Catholic Patron Saint of Travel Safety
Memorial: 24 July (Roman calendar); 9 March (Greek calendar)
Saint Christopher (Christophorus, Christoferus), is a saint venerated by Roman Catholics, listed as a martyr from the reign of the 3rd century Roman emperor Decius (reigned 249 - 251). This one-time Catholic patron saint of travellers, whose name means "Christ carrier", is not mentioned in the Bible. Although St. Christopher is one of the most popular saints in the East and in the West, almost nothing certain is known about his life or death. Christopher is typically depicted as a tall, middle-aged, bearded man with a staff who wades across a river carrying the Christ child on his shoulders.
Christopher's original name was Offero. Born in Canaan, he was a powerfully built man who wandered the world in search of novelty and adventure. His characteristic legend is that one day when he was carrying a little child over a river, he felt the child's weight almost too great to bear. When they arrived on the other side, the child revealed himself as Christ, and explained he was so heavy because he bore the weight of the world. Some versions of the legend say the Christ-Child Himself baptized Offero with water from the stream. The saint then took a new name: Christopher meaning Christ-bearer. Christopher's service at the stream led to his patronage of things related to travel and travellers, people who carry things, etc.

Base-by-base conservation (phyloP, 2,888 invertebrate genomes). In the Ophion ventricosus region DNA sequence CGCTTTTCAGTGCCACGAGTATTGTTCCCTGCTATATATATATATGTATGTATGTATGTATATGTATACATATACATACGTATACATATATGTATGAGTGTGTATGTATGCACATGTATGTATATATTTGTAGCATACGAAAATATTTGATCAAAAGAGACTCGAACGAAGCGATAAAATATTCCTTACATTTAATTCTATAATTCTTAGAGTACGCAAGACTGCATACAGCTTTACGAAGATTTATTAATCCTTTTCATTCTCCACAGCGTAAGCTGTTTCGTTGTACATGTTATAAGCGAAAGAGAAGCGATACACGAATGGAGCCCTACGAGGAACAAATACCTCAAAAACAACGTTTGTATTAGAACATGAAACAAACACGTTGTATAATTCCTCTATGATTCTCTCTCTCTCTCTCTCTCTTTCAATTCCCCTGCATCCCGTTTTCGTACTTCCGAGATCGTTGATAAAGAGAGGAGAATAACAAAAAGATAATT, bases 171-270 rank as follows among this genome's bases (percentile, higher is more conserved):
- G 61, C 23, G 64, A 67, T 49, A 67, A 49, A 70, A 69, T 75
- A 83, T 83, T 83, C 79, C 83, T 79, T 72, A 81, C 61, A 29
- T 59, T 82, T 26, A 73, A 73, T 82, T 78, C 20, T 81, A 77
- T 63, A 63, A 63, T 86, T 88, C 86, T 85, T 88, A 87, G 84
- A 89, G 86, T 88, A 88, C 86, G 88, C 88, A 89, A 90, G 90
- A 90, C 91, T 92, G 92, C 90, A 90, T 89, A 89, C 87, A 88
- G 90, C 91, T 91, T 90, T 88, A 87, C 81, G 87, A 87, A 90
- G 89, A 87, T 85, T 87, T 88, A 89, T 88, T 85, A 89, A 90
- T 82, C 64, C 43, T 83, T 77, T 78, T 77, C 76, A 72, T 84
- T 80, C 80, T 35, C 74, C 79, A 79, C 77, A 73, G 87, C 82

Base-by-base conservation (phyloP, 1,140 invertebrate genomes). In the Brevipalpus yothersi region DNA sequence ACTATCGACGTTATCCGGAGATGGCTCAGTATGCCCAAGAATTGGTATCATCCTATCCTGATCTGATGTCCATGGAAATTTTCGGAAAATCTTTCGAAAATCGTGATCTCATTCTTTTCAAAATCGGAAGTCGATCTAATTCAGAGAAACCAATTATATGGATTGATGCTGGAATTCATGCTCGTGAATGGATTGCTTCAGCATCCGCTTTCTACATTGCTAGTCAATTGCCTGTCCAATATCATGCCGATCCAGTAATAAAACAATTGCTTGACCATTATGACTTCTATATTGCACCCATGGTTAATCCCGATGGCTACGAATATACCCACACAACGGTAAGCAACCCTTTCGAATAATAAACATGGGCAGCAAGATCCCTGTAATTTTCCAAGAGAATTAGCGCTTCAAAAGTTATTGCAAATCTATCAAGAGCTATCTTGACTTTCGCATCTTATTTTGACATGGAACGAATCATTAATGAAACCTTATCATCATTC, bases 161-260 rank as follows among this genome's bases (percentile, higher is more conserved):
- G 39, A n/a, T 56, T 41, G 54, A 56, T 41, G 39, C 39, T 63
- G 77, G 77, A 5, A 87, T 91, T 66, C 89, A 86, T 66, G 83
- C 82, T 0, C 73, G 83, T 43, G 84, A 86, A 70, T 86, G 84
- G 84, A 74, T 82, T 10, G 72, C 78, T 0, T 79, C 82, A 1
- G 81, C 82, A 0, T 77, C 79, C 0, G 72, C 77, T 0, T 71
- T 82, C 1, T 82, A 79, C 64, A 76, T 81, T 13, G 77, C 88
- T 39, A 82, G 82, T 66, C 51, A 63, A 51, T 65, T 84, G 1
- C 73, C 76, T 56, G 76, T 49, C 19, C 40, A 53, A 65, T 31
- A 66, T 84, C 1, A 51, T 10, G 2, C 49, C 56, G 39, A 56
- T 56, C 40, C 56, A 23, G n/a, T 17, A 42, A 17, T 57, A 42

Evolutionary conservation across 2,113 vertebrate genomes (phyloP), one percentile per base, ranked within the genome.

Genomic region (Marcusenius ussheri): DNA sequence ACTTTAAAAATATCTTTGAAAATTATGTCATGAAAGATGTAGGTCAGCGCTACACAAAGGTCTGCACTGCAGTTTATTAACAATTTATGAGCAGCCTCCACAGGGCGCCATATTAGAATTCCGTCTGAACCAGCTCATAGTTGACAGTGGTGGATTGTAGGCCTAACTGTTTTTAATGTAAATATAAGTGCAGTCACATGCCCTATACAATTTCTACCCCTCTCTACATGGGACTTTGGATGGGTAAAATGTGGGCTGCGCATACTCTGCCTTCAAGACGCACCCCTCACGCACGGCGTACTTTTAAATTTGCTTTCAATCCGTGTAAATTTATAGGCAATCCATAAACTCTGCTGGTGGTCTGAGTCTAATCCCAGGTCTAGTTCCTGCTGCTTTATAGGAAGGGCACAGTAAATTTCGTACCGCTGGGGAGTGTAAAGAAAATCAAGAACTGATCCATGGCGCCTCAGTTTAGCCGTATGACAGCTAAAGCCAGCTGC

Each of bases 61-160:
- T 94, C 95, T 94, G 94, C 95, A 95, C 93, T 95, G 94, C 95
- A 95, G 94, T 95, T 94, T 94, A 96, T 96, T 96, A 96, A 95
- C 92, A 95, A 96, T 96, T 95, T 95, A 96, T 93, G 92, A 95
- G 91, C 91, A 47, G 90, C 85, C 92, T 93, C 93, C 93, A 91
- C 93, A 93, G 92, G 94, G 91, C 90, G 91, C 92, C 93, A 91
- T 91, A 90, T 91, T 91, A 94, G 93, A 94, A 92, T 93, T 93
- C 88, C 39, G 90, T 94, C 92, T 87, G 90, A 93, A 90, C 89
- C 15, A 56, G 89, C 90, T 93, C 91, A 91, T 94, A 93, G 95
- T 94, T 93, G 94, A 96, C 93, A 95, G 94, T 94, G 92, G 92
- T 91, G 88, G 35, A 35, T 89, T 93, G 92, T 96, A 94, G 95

Was Christopher really a Saint? No, Saint Christopher is a saint venerated by Roman Catholics. Canonization, the process the Church uses to name a saint, has only been used since the tenth century. For hundreds of years, starting with the first martyrs of the early Church, saints were chosen by public acclaim. Though this was a more democratic way to recognize saints, some saints' stories were distorted by legend and some never existed. Gradually, the bishops and finally the Vatican took over authority for approving saints.